Saturday, February 24

Jet Blue - videoblogging for apologists

My good friend Jan over at FauxPress blogged the following about the Jet Blue's CEO posting a public apology on Youtube regarding their holding passengers hostage on a plane for some nine hours.

Thanks to Steve Bryant at NewTeeVee for pointing out another interesting executive video.

To Steve I say that Jet Blue's David Neeleman gets lots and lots of points for not reading from a script. So many folks these days are reading from scripts whose performances have left me cold. Hillary Clinton and Mr. Marriott come to mind. Not to worry, there's a learning curve to mastering authenticity, but you need a dedicated director on board to help you find and learn it.
[Note: Senator Clinton's YouTube announcement video linked from has been taken down for TOS violation. Oops.]
Furthermore, I don't need to hear, "I'm sorry." No-sir-ee. The only really meaningful response to a big-time screwup is action. Free flights, hotels, lots of free stuff for that kinda snafu. Let's see if Neeleman's words translate into motion, then re-evaluate.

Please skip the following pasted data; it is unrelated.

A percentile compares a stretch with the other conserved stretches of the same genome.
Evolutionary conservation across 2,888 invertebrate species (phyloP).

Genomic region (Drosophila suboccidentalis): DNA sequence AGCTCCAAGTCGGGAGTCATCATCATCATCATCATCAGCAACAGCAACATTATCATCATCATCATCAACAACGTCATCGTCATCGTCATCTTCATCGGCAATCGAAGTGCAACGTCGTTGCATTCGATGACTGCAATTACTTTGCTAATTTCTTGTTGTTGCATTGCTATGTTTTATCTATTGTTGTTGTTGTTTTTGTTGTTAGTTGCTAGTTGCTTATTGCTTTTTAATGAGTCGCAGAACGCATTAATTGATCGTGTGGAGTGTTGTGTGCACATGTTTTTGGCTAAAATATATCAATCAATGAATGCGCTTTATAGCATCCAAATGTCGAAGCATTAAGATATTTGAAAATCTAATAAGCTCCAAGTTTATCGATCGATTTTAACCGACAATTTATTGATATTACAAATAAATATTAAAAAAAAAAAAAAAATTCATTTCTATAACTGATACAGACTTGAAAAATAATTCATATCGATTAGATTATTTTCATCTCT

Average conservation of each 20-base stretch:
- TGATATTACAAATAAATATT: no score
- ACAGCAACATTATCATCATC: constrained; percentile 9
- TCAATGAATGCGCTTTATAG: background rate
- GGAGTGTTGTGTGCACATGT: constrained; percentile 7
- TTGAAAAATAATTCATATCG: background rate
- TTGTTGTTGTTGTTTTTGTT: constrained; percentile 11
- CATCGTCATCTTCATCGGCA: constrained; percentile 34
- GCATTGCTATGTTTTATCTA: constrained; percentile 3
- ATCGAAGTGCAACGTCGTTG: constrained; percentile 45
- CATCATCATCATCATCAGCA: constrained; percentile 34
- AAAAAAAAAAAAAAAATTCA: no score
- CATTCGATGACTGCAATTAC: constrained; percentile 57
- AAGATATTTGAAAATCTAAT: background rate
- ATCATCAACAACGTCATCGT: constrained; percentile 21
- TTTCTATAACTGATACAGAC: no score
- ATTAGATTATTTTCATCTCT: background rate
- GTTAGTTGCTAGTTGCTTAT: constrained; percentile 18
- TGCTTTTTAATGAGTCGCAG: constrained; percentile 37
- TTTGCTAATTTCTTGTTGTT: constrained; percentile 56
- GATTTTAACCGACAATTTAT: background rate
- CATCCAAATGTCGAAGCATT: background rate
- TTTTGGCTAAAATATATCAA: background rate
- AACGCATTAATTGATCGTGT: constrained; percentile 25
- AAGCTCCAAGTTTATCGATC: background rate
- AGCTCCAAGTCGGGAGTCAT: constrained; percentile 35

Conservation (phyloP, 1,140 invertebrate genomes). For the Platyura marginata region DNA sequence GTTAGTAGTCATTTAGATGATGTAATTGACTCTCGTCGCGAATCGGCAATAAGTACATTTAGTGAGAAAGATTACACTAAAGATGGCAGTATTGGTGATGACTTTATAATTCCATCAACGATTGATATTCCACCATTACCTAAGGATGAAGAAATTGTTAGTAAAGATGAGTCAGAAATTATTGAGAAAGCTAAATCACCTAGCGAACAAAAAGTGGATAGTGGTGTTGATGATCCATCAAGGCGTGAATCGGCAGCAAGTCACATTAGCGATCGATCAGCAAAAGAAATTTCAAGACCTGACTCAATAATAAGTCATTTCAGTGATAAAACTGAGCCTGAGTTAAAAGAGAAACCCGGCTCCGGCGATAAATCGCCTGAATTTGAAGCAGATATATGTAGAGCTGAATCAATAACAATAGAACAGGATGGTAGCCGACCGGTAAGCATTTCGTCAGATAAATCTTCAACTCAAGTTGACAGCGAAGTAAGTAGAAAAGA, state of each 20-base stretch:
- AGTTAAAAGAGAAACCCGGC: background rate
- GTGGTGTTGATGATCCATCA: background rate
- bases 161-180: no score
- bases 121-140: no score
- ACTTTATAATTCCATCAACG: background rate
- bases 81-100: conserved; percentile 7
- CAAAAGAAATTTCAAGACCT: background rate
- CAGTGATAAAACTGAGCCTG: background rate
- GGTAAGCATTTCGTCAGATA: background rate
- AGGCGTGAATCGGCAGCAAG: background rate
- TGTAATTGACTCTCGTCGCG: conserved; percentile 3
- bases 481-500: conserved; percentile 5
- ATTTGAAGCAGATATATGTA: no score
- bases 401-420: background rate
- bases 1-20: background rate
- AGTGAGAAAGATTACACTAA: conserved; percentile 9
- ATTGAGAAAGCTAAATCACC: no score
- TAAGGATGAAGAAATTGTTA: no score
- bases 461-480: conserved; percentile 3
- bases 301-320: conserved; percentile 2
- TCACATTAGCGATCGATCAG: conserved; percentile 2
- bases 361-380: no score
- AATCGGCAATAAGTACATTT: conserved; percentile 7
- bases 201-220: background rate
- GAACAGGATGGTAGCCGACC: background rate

Checking the JetBlue website, I found this text apology. Also found their new Bill of Rights, though the amounts of compensation do not seem high enough.

I just wanted to add two things.
  1. Welcome to the new face of the corporate to customer relations.

    Video blogging has natural advantages over regular blogging and PR channels like the press releases or VNRs (video news releases).

    It's particularly enticing as a tool for corporate apologists because it's much more direct then a VNR and much more personable (therefore more empathetic) then a written apology. I personally believe this may be the start of a change in the way companies interact with their customers.

  2. Welcome to the digital dark ages.

    Consider this emphasis. As Jan points out Senator Hillary Clinton's youtube announcement video for has been taken down for violating Youtube's terms of service.

    Normally this means a violation of copyright (the video came from CNN News), but regardless of why youtube removed it I just have one thing to say....

    It doesn't matter wether it was deliberate or accidental youtube's removal of such a video is censorship plain and simple.

    I would even argue that its being arbitrary or accidental is even worse then it's being a deliberate act. At least if it was deliberate it would inform us of youtube's policy on censorship thereby informing our choice as to whether youtube is an appropriate choice for us as individuals.